Why Cancer Is More Dangerous in Men

Men are notoriously bad guardians of their health. A survey of more than 2,000 men conducted by the American Academy of Family Physicians (AAFP) in 2007 revealed that 55 percent of all men have not seen their primary care physician for a physical exam within the past year.

That attitude in part may explain why the average life expectancy of men is nearly five years less than women (75.4 years compared to 80.4 years). "One of the biggest obstacles to improving the health of men is men themselves," said the AAFP's Rick Kellerman, MD, in a press release. "They don't make health a priority."

Not getting screening tests is another part of the problem. According to the CDC the second leading cause of death for men is cancer—in particular skin cancer, lung cancer, prostate cancer, and colorectal (colon) cancer.

In addition to getting regular exams, knowing your family medical history, living a healthy lifestyle, and having cancer screening tests can also help extend your life. The results of a screening test can help doctors detect cancer cells in early stages when they are most treatable.

Screening tests are especially important as men age since the single greatest risk factor for developing cancer is aging. The American Society of Clinical Oncology says over 60 percent of cancers occur in people over 65.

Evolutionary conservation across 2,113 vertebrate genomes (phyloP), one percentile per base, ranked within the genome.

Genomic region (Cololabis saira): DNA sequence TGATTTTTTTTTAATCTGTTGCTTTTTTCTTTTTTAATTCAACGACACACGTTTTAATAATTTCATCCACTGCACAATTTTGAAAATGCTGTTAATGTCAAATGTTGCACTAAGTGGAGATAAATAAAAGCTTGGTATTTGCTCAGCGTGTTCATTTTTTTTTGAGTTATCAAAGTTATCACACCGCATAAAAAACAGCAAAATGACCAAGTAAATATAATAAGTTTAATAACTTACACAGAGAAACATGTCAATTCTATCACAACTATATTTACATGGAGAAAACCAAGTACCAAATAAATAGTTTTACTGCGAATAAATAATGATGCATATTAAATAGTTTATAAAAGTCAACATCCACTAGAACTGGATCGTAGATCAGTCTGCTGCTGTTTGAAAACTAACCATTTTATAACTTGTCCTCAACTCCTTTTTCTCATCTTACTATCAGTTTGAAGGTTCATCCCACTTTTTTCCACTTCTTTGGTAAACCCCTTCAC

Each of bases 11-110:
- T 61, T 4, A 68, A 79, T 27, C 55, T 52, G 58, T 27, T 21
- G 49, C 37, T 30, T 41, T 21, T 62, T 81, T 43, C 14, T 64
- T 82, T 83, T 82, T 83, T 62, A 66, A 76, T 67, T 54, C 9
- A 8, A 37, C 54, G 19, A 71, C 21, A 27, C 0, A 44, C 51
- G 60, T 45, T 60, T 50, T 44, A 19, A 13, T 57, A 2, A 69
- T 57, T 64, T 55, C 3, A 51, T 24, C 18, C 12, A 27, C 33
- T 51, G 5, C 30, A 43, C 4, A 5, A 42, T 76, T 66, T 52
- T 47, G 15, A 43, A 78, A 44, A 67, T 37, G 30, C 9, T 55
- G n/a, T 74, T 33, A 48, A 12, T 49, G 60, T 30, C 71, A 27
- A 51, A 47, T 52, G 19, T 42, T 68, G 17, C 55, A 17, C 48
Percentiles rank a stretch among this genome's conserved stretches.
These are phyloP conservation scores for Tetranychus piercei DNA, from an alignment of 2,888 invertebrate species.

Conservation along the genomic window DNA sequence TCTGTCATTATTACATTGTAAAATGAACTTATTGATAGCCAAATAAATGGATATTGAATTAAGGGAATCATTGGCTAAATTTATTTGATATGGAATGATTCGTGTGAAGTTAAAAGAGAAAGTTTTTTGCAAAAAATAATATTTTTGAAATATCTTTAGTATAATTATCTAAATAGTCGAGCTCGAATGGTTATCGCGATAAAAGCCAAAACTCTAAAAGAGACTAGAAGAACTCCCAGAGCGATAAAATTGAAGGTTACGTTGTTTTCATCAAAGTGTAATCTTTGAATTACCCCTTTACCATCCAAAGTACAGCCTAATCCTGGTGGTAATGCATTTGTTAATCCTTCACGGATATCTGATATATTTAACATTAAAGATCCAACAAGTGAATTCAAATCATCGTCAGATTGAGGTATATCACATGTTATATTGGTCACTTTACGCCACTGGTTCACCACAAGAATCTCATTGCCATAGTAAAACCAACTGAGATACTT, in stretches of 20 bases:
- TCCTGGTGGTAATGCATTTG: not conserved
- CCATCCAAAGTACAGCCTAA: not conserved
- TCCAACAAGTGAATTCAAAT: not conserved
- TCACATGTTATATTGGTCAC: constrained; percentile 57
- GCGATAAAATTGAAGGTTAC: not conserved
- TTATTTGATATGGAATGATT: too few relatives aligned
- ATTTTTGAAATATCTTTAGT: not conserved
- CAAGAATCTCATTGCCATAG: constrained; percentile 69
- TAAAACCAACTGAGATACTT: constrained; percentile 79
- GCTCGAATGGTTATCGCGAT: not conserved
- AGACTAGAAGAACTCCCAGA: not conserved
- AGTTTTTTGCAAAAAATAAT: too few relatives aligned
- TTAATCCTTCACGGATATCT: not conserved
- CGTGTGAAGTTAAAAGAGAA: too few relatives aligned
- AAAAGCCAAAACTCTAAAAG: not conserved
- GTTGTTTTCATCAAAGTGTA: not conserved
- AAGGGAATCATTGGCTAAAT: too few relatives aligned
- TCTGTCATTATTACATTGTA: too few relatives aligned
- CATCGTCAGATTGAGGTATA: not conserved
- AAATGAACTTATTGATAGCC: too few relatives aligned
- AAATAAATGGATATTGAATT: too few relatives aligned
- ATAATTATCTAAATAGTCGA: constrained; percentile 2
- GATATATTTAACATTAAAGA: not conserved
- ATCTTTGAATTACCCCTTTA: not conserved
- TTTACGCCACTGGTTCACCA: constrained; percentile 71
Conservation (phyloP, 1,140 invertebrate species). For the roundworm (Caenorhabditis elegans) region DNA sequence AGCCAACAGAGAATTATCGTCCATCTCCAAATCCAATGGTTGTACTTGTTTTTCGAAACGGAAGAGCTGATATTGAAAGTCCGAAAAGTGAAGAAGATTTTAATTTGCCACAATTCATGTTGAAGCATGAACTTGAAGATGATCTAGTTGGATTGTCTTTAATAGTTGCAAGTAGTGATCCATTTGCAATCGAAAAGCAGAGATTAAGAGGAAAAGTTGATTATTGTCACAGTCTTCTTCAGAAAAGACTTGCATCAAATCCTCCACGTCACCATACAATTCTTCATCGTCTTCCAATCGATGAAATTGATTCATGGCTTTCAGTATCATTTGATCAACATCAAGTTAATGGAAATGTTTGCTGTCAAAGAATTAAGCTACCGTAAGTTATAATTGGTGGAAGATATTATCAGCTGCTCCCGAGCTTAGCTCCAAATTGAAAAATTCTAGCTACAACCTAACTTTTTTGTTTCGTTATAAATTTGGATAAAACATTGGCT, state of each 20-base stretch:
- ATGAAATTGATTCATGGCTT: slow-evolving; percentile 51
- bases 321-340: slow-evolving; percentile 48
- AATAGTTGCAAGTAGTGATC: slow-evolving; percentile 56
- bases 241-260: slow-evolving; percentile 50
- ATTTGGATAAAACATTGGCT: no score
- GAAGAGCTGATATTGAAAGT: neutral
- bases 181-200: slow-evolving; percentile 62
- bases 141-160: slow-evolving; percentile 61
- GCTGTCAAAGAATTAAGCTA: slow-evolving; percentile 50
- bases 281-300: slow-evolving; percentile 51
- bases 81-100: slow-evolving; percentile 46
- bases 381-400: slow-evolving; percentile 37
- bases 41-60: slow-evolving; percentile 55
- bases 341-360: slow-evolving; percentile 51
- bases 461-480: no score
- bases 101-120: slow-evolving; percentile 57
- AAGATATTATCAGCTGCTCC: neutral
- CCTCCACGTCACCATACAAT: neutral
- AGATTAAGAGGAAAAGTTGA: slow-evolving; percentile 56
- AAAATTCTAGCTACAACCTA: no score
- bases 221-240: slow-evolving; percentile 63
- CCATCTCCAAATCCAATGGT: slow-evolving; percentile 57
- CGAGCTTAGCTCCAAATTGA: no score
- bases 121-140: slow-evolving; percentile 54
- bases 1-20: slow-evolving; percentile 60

However, some screening tests—including lung and prostate cancer—are controversial. Knowing your medical history is vital as it gives your doctor the tools to personalize your risk-reduction strategy and determine which tests you need.

Here's what you need to know about cancer screening tests:

Skin Cancer

Skin cancer is the most common cancer among men over age 50. Melanoma is the deadliest form of cancer. One in 41 men—in particular white men over 50—will be diagnosed with melanoma in their lifetime according to the Skin Cancer Foundation. Exposure to ultraviolet radiation (UV) is associated with about 90 percent of non-melanoma skin cancers and 65 percent of melanomas.

Performing monthly skin self-exams and making careful note of changes in the skin along with visiting a dermatologist yearly (or more often depending on your sun exposure and past history) will go a long way toward detecting melanoma in its early stages.

Skin cancers are detected with skin biopsies. To protect your skin from the harmful effects of the sun, The Skin Cancer Foundation recommends you use a sunscreen with an SPF of 15 or higher everyday. In addition, avoid the sun between 10:00 a.m. and 4:00 p.m.; avoid tanning and UV tanning booths; and for extended outdoor activity use a water-resistant, broad spectrum (UVA/UVB) sunscreen with an SPF of 30 or higher.

Additionally, it's important to apply one ounce (two tablespoons) of sunscreen to your body 30 minutes before going outdoors and to reapply every two hours or immediately after swimming or excessive sweating.

Lung Cancer

Screening tests for lung cancer include chest X-rays; sputum cytology (looking for cancer cells in mucus with a microscope); lung biopsies; and spiral (helical) CT scans of the lungs. However, there is currently no generally-accepted screening test for lung cancer.